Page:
Gloomy Sunday - Music to Die for? Content from the guide to life, the universe and everything

Gloomy Sunday - Music to Die for?

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Little white flowers won't wait for you,
Not where the black coach of sorrow has taken you.
Angels have no thought of ever returning you.
Would they be angry if I thought of joining you?

- Gloomy Sunday, English Version.

We are all affected by music. It plays on our emotions, making us happy, reminiscent, maybe even sad. But can a piece of music kill? According to urban myth, this one can. Since it was written in 1933, 'Gloomy Sunday' by Hungarian composer Rezso Seress, has been linked to the deaths of over 100 people.

The Song

Seress allegedly wrote the piece of music on a gloomy Sunday whilst very low after breaking up with his latest lover. He had difficulty in getting the piece published though, as it was considered too melancholy, with one publisher saying:

'It's not that the song is sad, there is sort of a terrible compelling despair about it, I don't think it would do anyone any good to hear a song like that.'

The piece was eventually accepted, however, and released in 1936, with lyrics written by fellow Hungarian Laszlo Javor. Much later, Sam Lewis wrote some English lyrics for a better-known version, made popular by Billie Holiday. Javor and Seress claimed the original Hungarian lyrics were written about the war at the time and not about lost love.

During the week that 'Gloomy Sunday' hit the bestsellers' list, Seress contacted his ex-lover with the intention of getting back together with her. The following day she poisoned herself, and when her body was found, by her feet was a note containing just two words... 'Gloomy Sunday'.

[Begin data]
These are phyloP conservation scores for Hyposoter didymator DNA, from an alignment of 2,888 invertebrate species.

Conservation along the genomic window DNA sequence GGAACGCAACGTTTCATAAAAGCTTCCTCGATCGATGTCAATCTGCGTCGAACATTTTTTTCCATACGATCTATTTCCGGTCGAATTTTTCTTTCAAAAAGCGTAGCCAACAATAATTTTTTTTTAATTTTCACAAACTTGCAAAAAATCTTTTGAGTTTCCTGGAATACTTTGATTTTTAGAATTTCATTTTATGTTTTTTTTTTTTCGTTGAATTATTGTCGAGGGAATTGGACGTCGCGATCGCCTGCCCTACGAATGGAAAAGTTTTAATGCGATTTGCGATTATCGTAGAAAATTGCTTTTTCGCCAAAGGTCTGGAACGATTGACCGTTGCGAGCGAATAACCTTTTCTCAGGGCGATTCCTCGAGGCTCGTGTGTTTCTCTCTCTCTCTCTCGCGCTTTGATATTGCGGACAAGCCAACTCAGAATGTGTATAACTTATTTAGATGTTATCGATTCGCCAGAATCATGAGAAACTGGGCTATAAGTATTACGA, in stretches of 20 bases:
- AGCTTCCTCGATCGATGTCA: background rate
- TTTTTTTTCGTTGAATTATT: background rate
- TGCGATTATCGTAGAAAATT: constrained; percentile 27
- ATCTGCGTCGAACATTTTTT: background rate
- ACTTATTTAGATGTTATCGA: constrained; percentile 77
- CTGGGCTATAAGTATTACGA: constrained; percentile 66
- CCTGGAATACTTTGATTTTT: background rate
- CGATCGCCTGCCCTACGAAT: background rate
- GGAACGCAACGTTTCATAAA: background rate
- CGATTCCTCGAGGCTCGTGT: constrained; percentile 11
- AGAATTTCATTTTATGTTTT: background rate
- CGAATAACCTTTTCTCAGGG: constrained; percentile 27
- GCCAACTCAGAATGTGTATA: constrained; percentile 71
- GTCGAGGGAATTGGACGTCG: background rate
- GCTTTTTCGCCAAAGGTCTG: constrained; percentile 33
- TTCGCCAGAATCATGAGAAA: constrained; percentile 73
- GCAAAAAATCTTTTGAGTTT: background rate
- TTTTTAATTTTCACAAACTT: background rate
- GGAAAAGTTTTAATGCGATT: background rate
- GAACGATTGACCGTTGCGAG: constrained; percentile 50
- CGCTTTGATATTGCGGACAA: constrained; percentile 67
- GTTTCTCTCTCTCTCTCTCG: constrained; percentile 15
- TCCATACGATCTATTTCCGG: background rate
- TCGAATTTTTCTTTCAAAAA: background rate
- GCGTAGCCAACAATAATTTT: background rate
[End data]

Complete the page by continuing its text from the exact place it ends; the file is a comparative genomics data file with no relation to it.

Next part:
The song very soon became nicknamed by the public as 'The Suicide Song', owing to the number of people who took their lives, seemingly due to its influence. There is some belief, though, that this tag may have been given by the record company, in an attempt to fuel publicity and therefore sales. Among those supposedly adversely affected by the song were two young men, who shot themselves whilst listening to a gyspy band play the tune, and a group of people who drowned themselves, allegedly clutching the sheet music. The Budapest police thought it best to ban the song to prevent hysteria, but by this point, the song's reputedly evil influence had already spread, with deaths occurring in other parts of the world being connected with the song, however tenuously.

Perhaps the strangest case is that of a young errand boy in Rome, Italy, who allegedly passed by a beggar who was humming the tune. He parked his cycle, gave the beggar all of his money and then jumped to his death from a nearby bridge. It is worth noting that we cannot know the mental state of these people prior to the incidents, and they may well have been suicidal for some time as opposed to led by a piece of music. It is also worth noting that Hungary had at the time one of the highest suicide rates in Europe, with much of this being attributed to war and the general depressive mood of the time.

The Aftermath

With the worldwide death-toll associated with the song rapidly climbing, the BBC felt it necessary to try to suppress the song in the UK1, with US stations quickly following suit. The French tried psychic investigation into the song and its alleged effects on its listeners, but all this had seemingly no effect on 'Gloomy Sunday' and its associated death rate.

As time passed and interest died down, the BBC agreed to the release of an instrumental version of the song as a record. One London policeman on his beat reportedly heard this being played over and over on repeat in a flat. On investigation, he found a woman's body lying near the record player. She had died of an overdose of barbiturates.

Meanwhile in the USA, Bob Allen and the Hal Kemp Band released their own version of 'Gloomy Sunday'. It has since been covered by Billie Holiday, Paul Robeson, Bjork and Louis Armstrong, among others. Versions have been released in many languages including Swedish, Chinese, Japanese and even Esperanto.

Today, in a small restaurant in Budapest, Kis Pipa, where Reszo Seress played himself, a pianist can still be heard on occasion to play the original 'Gloomy Sunday'.

It seems few people have been able to listen to the music and lyrics of 'Gloomy Sunday' without feeling its innate despair to some extent. Even Seress himself was not immune. He took his own life in 1968 at the age of 70, by jumping from a window.

1The ban was lifted in 2002, according to the BBC trivia show, QI.

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